Kevin Kim:
So you’re hiring pretty slow then.

Vincent Balagia:
We are hiring slow, we have probably three to four interviews before an offer is made, try to be social with people and then see, can we be friendly and friends? Because if you look at, I feel bad for my assistant, she has to spend a terrible amount of time with me. We had better be able to get along fairly well.

Kevin Kim:
I mean, that’s so important. How about at the office, at Geraci, we spend more time with each other than we do with our families, so you better fit. If you don’t fit, we got a problem.

Vincent Balagia:
That’s right. And then I think you also have to listen to people though. So if someone’s going through a hard time in their life or just something is unfulfilling about their job, I think not ignoring that, but facing that head on to say, “What can we do?” Because typically, they’re going to be someone who we really care about, I’d hate to lose [crosstalk 00:25:31].

Kevin Kim:
But let me ask you this though, in that same vein, we’ve had this challenge before where the employee, culturally they’re fine, they get along well, but they’re not willing to really speak up and they let that fester, and fester and fester. I mean, sometimes you can’t control that.

Vincent Balagia:
Some people are like that and then you have to go and dig. So one of the things that’s been helpful for us, and really, I recommend for a lot of managers or business owners, is we take personality profiles. And probably my favorite-

Kevin Kim:
Which way do you guys use?

Vincent Balagia:
So we use DISC, which is okay. And then we use the Enneagram, which I really like.

Kevin Kim:
What’s it called?

Vincent Balagia:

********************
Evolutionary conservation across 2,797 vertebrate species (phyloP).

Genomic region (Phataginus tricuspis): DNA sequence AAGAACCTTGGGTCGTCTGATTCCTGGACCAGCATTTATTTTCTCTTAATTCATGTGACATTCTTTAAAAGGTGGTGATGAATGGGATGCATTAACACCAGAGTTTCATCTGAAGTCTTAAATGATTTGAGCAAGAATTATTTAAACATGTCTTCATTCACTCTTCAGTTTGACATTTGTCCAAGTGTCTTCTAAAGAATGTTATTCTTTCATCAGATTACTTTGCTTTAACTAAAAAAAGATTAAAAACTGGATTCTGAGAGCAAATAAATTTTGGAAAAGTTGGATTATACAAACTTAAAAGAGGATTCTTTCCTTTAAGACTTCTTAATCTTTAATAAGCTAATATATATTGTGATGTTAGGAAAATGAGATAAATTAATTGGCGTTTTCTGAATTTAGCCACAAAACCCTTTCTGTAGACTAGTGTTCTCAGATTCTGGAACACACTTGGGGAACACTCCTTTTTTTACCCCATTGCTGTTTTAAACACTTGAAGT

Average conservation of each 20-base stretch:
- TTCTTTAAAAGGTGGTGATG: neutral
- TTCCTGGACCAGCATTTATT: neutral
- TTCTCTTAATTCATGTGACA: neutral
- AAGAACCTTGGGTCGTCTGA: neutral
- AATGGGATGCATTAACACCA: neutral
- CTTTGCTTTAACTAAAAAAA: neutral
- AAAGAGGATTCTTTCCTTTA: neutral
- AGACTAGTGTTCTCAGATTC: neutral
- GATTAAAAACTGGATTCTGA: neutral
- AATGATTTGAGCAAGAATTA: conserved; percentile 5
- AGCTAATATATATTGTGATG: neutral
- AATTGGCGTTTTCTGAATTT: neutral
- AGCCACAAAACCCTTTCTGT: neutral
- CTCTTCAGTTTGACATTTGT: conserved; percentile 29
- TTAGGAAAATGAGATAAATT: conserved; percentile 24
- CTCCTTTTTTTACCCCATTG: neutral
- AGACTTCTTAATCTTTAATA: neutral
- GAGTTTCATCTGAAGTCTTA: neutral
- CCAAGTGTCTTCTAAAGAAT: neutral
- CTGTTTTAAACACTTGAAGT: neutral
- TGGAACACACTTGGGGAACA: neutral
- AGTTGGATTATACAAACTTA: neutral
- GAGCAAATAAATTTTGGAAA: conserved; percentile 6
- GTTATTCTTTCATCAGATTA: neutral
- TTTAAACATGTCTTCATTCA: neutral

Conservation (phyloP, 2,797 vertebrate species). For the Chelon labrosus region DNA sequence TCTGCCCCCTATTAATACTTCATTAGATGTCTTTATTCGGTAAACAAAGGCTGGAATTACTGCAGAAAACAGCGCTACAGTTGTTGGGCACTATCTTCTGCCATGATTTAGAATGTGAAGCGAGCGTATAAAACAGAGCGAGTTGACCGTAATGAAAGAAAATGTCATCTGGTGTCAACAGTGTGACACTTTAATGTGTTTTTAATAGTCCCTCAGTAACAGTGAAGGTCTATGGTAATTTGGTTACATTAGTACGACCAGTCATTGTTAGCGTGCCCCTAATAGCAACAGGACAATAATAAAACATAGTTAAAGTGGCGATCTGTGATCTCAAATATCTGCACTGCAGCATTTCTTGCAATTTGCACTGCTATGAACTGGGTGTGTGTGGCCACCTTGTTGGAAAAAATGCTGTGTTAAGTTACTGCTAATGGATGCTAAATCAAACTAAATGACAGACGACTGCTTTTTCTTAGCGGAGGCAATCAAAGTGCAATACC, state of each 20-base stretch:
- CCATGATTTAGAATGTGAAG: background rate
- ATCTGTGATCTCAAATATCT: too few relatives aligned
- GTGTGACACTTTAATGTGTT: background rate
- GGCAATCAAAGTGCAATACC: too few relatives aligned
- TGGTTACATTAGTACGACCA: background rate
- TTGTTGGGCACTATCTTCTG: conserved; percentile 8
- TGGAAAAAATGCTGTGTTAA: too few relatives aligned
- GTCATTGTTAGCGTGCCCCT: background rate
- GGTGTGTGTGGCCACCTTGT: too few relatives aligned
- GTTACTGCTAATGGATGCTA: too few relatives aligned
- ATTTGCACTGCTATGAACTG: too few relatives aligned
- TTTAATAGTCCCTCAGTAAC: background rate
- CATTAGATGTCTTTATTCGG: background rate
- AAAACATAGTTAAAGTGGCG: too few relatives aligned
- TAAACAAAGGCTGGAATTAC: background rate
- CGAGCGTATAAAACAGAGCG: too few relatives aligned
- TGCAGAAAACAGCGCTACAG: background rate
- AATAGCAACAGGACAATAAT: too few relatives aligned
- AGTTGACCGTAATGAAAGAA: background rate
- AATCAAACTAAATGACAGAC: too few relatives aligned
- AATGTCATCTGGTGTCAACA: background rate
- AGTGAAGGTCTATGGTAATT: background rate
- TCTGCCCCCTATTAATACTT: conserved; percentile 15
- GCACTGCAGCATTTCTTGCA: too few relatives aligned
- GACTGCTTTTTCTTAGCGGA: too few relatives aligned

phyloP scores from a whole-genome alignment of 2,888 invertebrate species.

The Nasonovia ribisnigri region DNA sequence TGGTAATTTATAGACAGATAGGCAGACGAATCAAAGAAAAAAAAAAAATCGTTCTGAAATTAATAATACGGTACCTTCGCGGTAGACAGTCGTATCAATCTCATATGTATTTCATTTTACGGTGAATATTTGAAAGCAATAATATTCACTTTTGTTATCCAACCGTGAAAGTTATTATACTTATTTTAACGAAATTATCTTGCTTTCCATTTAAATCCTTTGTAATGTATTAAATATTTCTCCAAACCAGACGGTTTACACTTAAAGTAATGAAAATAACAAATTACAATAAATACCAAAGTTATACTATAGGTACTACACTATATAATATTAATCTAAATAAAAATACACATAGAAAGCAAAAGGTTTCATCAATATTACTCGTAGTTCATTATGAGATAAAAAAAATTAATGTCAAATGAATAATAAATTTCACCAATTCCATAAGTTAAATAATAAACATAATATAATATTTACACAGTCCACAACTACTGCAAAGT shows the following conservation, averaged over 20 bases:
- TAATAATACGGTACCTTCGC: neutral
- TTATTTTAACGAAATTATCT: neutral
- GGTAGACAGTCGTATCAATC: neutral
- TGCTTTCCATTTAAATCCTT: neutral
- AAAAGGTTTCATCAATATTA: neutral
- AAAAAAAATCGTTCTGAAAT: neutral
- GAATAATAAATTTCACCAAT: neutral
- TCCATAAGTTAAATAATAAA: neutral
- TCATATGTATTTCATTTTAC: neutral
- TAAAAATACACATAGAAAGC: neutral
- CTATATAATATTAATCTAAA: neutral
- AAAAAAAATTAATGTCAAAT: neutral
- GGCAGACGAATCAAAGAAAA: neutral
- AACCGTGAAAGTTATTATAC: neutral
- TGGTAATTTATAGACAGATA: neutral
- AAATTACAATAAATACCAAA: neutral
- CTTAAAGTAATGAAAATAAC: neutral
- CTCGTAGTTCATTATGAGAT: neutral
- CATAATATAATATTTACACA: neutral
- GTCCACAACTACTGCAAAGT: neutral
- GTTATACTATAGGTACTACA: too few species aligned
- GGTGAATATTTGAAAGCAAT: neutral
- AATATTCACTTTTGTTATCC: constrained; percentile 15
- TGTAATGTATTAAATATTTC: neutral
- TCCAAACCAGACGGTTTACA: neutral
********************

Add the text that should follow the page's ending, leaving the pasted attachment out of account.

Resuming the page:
Enneagram.

Kevin Kim:
Enneagram, okay.

Vincent Balagia:
Yeah, SO E-N-N-E-A-G-R-A-M.

Kevin Kim:
Okay.

Vincent Balagia:
It really gets down to motivations, why people do what they do. Why do people communicate? Why are some people peacemakers and they don’t want to speak up? And why are some people challengers like me and they can’t shut up?

Kevin Kim:
So what’s your DISC profile here? You’re a D?

Vincent Balagia:
I’m D with some C on, okay.

Kevin Kim:
Okay.

Vincent Balagia:
And then for those that know the Enneagram, I’m an eight wing seven, which means that I get myself in trouble all the time, but I always think that I can and get myself out.

Kevin Kim:
I feel like that’s the same as Anthony Geraci. So Anthony, if you’re listening-

Vincent Balagia:
He might be.

Kevin Kim:
But all of us actually, Nema, and Anthony and I have all kind of over the years become more of D personalities, becoming more managers and ownership people, we have no choice because-

Vincent Balagia:
It’s what happens, you have to do it.

Kevin Kim:
… We have to face issues head on.

Vincent Balagia:
You do. I got into this as an asset manager and then somewhat as a lender, and then I’ve had to really kind of turn it into a leader, and a manager, and someone who does go and really take someone’s temperature. And sometimes you’re right. Sometimes you just say, “How are things, Kevin?” You say they’re great. “Are they really? Because it-”